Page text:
At this moment, it appears Alex will temporarily halt oil containment/clean up efforts, which are recovering about half of the estimated 60,000 barrels of oil gushing into the Gulf every day. By the time it hits land Wednesday, probably near the Mexico/U.S. border, the storm will have lobbed enough energy eastward to push globs of oily goo deeper into coastal wetlands and along a much broader expanse of beaches in relatively untouched states such as Florida and Mississippi.

But, imagine if Alex's 75+ m.p.h. winds were directly ravaging the spill area, pulling trillions of gallons of that toxic water into its vortex and raining it down over a many-states area.

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View Raviya Ismail's blog posts
28 June 2010, 12:33 PM
Port Arthur, TX residents continually exposed to toxic emissions
Hilton Kelley of Port Arthur, TX.

When Hilton Kelley of Port Arthur, Texas moved back to his hometown more than a decade ago, he didn't realize that he'd spend the ensuing years battling for clean air. And on a muggy Tuesday afternoon, he drove 90 miles west toward Houston to attend yet another EPA hearing to comment on air pollution rules.

Kelley, 49, lives in an area where there are 20 facilities, small and large, continuously pumping chemicals into the air.

"We have become the dumping ground for America's toxic waste," said Kelley. The Port Arthur community is comprised of residents that often times need two or three jobs to make ends meet, he said. "It's an area of least resistance."

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View Raviya Ismail's blog posts
24 June 2010, 9:19 AM
Industry complains of economic woes, Houstonians fear polluted air

Concerned Houston citizen Rosalie Guerrero recently visited a young mother who lives near a facility pumping chemicals in the air. The mother had given birth to a baby with half a brain. The baby suffered for 6 months before dying.

“I’d like to see how much that life costs,” said Rosalie, testifying at a U.S. EPA hearing in Houston on the detrimental effects of living near facilities that emit lead, mercury and cadmium in the air. “There is a cost associated with that.”

Advocates for clean air testified alongside industry representatives at hearings in Houston and Los Angeles Tuesday regarding recent EPA proposals to cut emissions of hazardous air pollutants like mercury and other toxic metals at nearly 100,000 facilities nationwide.

View Sam Edmondson's blog posts
23 June 2010, 3:02 PM
Clean air advocates tell EPA at public hearings to cut toxic emissions

Clean air advocates, many sporting "Don't Trash Our Lungs" t-shirts, spoke out yesterday at public hearings in Los Angeles and Houston for much-needed reductions in toxic air pollution. Held by the U.S. Environmental Protection Agency, the hearings focused on recent EPA proposals to cut emissions of hazardous air pollutants like mercury and other toxic metals at nearly 100,000 facilities nationwide.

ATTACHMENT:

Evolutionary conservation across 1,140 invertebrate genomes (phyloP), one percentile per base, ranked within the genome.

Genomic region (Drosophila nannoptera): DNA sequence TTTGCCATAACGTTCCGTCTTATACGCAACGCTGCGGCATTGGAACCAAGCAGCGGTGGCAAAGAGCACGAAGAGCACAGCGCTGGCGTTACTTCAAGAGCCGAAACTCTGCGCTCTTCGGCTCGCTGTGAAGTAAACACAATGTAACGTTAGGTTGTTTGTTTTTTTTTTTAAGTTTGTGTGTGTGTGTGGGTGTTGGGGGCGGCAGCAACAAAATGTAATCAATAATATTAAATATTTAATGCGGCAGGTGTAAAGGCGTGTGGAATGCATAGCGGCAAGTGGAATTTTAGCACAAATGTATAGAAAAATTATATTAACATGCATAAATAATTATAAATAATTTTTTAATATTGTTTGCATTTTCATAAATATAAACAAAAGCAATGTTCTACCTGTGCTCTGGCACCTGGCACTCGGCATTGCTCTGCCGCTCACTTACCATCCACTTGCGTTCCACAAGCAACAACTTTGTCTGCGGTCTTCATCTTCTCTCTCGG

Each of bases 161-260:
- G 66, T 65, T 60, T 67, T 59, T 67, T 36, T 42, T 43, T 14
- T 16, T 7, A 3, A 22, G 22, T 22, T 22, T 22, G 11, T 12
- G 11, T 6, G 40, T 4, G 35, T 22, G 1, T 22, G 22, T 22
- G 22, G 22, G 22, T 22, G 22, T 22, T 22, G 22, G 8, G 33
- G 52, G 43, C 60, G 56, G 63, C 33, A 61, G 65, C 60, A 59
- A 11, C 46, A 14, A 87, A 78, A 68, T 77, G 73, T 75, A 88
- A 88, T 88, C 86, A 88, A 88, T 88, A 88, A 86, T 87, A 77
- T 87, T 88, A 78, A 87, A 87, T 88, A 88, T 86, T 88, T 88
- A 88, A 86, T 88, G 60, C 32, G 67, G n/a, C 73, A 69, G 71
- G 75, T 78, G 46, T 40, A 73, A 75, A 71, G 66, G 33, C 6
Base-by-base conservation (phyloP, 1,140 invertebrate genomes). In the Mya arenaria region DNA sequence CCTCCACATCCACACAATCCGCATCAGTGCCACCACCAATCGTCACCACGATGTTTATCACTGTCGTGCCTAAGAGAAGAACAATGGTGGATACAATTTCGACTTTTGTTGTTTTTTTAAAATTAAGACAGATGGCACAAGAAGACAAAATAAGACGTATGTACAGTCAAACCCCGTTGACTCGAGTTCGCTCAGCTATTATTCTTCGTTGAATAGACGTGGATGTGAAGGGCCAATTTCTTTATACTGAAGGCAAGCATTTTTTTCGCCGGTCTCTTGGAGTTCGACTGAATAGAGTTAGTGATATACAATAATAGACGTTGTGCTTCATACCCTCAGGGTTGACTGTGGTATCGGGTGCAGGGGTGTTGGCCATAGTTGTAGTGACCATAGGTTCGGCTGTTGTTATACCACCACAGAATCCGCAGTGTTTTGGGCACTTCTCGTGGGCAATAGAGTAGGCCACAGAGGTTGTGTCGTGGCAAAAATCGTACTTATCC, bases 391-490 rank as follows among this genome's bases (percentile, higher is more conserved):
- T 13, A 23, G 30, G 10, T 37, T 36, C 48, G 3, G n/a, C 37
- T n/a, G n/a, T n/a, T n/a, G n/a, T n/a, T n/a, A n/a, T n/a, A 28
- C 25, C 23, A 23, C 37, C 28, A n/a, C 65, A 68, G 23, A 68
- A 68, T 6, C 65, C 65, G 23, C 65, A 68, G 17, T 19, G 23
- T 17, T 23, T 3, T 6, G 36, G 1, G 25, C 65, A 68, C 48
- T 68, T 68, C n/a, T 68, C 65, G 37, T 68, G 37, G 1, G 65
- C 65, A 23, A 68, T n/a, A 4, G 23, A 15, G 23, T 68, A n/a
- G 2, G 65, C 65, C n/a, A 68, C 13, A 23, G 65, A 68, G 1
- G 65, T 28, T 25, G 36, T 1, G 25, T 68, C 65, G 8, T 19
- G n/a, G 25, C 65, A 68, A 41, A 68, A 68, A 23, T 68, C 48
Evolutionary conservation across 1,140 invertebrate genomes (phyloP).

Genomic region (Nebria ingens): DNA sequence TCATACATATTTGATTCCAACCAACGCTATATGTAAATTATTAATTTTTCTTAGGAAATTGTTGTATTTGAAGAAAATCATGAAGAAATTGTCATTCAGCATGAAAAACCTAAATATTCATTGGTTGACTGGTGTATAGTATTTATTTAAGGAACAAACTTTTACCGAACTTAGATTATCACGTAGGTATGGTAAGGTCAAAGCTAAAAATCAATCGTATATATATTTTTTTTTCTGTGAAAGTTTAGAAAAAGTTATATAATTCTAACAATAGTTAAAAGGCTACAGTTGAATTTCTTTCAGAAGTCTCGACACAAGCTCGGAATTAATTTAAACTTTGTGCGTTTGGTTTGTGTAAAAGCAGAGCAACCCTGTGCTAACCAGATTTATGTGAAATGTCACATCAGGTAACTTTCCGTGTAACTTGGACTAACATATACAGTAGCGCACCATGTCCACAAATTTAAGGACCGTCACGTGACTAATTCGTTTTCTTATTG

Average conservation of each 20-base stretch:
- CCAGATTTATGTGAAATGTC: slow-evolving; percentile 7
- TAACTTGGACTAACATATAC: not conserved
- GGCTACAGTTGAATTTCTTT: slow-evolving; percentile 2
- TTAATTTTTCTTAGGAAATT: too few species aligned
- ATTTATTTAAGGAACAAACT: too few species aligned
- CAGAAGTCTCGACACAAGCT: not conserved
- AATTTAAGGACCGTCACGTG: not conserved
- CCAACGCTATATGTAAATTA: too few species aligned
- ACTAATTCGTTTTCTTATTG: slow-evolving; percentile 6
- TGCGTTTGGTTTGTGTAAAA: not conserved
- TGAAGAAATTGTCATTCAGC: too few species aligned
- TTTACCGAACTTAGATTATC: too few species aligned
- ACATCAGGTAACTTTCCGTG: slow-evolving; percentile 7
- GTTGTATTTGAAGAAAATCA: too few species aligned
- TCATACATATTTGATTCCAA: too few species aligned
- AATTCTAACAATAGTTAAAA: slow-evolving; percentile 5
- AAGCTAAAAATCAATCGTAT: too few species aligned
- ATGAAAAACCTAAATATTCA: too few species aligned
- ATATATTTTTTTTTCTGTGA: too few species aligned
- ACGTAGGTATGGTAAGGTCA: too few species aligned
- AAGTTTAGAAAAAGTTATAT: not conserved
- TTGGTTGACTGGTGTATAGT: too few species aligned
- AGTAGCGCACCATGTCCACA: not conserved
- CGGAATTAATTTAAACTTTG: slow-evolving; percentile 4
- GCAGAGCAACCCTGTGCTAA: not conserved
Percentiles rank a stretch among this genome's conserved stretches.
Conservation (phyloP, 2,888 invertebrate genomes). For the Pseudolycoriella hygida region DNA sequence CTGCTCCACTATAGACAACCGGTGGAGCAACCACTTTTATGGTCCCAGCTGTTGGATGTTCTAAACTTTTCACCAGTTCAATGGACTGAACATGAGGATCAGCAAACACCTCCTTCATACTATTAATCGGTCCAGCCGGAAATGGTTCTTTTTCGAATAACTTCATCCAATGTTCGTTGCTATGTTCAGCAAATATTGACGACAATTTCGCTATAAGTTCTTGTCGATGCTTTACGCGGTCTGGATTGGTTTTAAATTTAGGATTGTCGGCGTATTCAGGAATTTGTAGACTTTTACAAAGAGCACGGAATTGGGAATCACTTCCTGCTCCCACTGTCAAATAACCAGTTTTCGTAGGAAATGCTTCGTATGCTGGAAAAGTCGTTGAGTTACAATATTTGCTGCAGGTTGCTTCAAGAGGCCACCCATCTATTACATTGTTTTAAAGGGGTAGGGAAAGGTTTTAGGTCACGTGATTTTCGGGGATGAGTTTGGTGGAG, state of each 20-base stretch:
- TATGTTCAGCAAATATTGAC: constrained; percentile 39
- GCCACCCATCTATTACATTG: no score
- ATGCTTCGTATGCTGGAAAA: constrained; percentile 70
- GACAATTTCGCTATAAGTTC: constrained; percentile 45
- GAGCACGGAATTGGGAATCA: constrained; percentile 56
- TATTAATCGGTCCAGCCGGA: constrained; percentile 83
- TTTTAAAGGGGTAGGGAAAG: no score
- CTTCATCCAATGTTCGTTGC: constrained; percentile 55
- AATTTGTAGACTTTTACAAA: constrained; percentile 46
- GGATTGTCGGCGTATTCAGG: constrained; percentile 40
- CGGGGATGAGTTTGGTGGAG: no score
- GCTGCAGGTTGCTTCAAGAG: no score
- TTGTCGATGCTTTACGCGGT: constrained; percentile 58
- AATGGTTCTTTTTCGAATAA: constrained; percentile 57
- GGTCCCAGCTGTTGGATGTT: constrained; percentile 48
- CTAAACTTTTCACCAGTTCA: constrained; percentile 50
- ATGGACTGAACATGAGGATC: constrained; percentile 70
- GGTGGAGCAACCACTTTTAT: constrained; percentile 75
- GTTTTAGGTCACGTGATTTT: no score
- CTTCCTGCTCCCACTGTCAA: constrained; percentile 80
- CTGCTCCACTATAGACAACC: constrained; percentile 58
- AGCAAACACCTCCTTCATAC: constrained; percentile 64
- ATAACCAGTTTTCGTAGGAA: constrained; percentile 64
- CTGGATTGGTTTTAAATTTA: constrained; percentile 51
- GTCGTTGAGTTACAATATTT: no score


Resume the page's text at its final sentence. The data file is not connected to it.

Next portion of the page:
While aspects of the EPA's proposals will result in significant benefits to public health if finalized, the agency also made an irresponsible and dangerous offering to industry in the form of a loophole that would allow many facilities to burn industrial wastes without any meaningful oversight or pollution controls.

I attended the L.A. hearing to ask that EPA issue final standards that are maximally strong and protective of public health and ditch the loophole that endangers communities across the country. Hundreds of Earthjustice supporters in the L.A. area, which is notorious for its poor air quality, also submitted comments asking for the same, and I was able to read excerpts from many of these during my testimony.

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View Jared Saylor's blog posts
21 June 2010, 9:06 AM
Agency offers two options for coal ash: one good, one very, very bad

The U.S. Environmental Protection Agency started the 90-day clock for public comments on its plans to set federal safeguards for millions of tons of dangerous coal ash wastee currently being stored in dry dumps and waste ponds. This means we've got three months to set the EPA on a straight course towards the first ever strong, federally enforceable safeguards for coal ash. And judging from the current proposal, it seems like the EPA can use our help.

The EPA has set two separate options for regulating coal ash. The first option classifies the nasty byproduct of coal-fired power plants as a "special waste," with strong, federally enforceable requirements for water monitoring and cleanup of the hundreds of dry dumps and wet waste ponds across the country. The second option, which is the favored approach by the polluters and companies responsible for the coal ash, offerws only guidelines that leave many communitites at risk of exposure to the toxic pollutants found in coal ash.